There is a long, blank wall in Halley Medical Aesthetics (Halley) that was the personal bugbear of the clinic’s marketing communications manager, Khay, since it started operation. The problem wasn’t structural but an aesthetic one. It was bare, devoid of any artwork or feature to reflect Halley and Dr. Terence Tan’s philosophy to medical aesthetics.
“From the get-go, we were very clear that Halley’s message to the public and potential patients is that beauty exists everywhere. Beauty lies in the objects we see everyday like a tree, a building, and in the person looking back at us in the mirror” says Khay.
“We believe that beauty is and should be defined by each individual. We don’t need the mass media to tell us what is beautiful. All we need is an experienced doctor with a keen sense of aesthetics to bring out the best in you.” This is very much like artists who turn mundane, everyday objects like a driftwood into a piece of art or a florist who places individual blooms together to create a stunning flower display.
“That is why we don’t use models, who are traditional representations of beauty, on our website, Facebook, Instagram, blog, and print ads to deliver a message. Therefore any artwork that goes on our wall has to reflect Halley’s perspective,” explains Khay.
When the Halley team visited local artist Miun’s “Sixth Sense” exhibition in October 2014 done in collaboration with Leica Camera, Khay knew instantly that Miun was the artist who could fulfil the vision. That was when she commissioned Miun to create a mural to fill the blank wall in the clinic.
Project Halley Beauty
As an artist, Miun is known for her installations and work using flowers as her medium. She most recently participated in SingaPlural 2015, an anchor event for Singapore Design Week, where she married real and fake flowers to create new species of flowers in her display, “The Marriage“. Khay had also seen several of Miun’s murals like the one in The Panic Room, an uber cool barber shop in Geylang.
Perhaps being friends even before this working relationship started made it easy for Miun to understand Halley’s philosophy. “When Miun told me her artistic vision for our mural, I was excited; she understood our positioning. But as with working with any artist, I won’t be able to ‘see’ her actual vision until the work is complete. There is always some uncertainty as to what artistic track she would eventually choose.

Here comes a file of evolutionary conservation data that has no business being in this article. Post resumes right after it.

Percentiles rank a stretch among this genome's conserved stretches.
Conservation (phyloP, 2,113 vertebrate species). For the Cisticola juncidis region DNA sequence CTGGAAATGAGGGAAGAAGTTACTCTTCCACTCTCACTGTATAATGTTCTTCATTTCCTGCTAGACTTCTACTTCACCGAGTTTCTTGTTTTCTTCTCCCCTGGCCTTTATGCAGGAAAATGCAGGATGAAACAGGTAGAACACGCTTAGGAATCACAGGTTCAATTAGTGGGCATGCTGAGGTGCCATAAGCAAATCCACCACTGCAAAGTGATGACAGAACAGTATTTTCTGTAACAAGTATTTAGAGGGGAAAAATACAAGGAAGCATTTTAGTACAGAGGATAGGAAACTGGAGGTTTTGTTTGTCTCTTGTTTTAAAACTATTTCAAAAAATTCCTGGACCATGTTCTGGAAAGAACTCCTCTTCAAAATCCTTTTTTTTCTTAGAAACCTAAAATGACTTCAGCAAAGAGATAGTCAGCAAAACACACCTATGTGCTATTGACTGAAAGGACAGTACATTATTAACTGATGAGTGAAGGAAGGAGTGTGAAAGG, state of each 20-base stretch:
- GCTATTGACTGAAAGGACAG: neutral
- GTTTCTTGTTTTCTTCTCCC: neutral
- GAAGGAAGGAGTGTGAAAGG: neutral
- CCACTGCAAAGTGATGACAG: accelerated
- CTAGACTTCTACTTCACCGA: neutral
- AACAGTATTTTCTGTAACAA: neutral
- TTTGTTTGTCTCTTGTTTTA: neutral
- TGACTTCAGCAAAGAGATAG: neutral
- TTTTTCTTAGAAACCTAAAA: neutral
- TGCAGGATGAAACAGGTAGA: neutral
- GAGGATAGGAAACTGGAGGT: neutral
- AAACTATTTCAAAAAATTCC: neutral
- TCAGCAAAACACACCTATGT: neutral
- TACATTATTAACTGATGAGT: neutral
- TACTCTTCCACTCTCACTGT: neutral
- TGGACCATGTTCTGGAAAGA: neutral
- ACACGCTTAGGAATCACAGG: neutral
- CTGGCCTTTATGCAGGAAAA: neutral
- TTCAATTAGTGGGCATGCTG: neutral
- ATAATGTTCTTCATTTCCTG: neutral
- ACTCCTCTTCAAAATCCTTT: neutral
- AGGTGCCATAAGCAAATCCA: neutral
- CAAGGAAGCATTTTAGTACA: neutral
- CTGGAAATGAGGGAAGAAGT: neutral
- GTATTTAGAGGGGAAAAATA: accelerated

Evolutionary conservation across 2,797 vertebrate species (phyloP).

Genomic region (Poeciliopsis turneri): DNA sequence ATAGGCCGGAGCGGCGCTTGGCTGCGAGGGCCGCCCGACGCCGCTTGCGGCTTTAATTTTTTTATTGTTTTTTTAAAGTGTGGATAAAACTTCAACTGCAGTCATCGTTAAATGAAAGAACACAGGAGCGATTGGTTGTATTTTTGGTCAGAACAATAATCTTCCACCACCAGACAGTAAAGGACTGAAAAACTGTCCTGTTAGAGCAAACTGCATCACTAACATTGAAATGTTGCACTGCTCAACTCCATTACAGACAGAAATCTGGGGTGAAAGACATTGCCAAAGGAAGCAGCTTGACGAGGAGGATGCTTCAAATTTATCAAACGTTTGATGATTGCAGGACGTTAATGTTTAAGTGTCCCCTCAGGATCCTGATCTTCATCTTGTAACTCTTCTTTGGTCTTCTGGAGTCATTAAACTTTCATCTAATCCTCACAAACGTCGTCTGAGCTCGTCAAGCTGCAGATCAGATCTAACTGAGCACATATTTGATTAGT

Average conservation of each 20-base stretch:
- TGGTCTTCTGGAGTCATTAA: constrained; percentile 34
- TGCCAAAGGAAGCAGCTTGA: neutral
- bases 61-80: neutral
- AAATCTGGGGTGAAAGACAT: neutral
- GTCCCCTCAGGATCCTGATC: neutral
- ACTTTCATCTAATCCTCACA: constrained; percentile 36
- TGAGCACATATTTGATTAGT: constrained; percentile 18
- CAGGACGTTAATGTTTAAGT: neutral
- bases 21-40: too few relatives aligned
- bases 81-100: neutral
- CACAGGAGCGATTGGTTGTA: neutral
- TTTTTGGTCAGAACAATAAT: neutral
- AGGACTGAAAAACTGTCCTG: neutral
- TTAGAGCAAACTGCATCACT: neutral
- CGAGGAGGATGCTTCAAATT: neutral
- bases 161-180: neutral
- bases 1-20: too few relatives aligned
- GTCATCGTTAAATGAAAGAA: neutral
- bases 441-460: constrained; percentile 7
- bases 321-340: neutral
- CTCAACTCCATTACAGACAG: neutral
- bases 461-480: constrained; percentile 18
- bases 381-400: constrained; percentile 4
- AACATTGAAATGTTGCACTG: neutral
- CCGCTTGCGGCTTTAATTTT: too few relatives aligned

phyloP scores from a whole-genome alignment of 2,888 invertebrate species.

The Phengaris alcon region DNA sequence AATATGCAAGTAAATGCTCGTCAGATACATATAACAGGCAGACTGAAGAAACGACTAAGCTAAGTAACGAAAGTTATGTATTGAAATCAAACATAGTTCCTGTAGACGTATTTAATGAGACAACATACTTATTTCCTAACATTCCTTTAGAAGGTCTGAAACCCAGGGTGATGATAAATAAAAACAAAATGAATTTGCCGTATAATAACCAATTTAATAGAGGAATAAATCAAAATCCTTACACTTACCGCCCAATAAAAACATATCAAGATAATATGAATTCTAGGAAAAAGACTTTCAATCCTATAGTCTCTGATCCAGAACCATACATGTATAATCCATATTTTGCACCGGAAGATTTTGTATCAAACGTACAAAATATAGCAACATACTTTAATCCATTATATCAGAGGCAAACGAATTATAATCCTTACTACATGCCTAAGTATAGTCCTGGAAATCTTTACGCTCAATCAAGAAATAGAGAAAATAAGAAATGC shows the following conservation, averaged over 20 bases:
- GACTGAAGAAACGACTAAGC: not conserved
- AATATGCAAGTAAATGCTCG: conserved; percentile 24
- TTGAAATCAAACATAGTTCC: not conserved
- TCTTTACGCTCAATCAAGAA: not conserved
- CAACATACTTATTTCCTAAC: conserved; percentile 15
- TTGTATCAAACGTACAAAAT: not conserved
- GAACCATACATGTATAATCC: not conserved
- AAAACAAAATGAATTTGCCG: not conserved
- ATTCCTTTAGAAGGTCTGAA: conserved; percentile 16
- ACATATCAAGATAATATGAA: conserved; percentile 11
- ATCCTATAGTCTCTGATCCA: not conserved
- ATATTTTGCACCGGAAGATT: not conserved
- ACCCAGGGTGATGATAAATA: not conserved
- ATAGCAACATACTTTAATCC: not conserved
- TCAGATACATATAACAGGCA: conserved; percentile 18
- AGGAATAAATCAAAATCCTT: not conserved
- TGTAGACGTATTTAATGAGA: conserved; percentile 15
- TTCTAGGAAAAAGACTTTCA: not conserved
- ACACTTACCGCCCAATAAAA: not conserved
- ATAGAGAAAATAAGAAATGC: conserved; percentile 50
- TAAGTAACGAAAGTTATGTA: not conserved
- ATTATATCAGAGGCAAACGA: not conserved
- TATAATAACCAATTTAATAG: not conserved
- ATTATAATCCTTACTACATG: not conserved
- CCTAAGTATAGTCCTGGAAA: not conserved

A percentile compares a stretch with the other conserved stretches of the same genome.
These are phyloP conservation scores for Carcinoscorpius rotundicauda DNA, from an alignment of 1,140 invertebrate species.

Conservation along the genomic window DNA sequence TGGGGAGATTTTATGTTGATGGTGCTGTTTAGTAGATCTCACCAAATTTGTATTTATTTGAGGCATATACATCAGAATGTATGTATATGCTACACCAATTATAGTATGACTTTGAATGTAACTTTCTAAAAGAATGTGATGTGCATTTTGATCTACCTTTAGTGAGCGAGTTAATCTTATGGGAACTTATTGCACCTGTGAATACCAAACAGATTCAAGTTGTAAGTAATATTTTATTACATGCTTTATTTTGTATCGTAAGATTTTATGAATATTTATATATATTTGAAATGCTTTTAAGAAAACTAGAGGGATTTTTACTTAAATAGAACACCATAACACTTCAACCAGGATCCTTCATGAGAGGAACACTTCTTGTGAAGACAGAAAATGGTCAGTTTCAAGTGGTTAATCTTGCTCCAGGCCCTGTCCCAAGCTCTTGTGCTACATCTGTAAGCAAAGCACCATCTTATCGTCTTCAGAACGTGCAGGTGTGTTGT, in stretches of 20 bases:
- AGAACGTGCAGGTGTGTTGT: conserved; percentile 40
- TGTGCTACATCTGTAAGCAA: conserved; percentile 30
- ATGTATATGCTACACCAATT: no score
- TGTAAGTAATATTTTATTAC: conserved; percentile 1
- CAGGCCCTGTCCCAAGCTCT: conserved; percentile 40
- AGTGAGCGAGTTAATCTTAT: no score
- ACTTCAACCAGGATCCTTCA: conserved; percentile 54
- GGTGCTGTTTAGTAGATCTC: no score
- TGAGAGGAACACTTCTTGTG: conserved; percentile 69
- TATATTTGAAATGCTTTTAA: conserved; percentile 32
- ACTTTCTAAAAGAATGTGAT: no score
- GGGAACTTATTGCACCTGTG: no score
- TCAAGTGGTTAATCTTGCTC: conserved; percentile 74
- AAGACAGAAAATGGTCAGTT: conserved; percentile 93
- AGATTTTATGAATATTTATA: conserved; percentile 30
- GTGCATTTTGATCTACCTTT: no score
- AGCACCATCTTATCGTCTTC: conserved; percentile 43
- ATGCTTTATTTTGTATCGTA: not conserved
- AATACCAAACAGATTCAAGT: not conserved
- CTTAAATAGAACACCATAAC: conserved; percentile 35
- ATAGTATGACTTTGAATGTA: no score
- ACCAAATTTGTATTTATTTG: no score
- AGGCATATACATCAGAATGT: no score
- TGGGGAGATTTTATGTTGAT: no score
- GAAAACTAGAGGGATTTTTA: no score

“But that is why selecting an artist, like selecting a medical aesthetics doctor, is so important. You have to first like their artwork, then trust their sense of aesthetics, and let them execute and deliver your vision,” says Khay.
After given the brief, Miun felt her strength and interest in flowers melded well with Halley’s philosophy. Like flowers that will blossom over time, everyone who steps into the clinic can be transformed into unique, individual pieces of artwork.
And that was how Halley’s mural by Miun came about. Within each frame that Miun painstakingly sprayed with different hues of gold is a flower, drawn directly on the wall with black markers. Some of the frames were new while some were pre-loved items from Hock Siong & Co., a furniture store that sells used quality furniture and eclectic kitchenware. No matter their condition, each was lovingly painted and enhanced under Miun’s hand, “just like how we’d treat each and every patient in the clinic”, quipped Khay.
So if you are ever passing by River Valley Road before heading for dinner or drinks at Mohamad Sultan, please drop by and check out Miun’s mural in the clinic.
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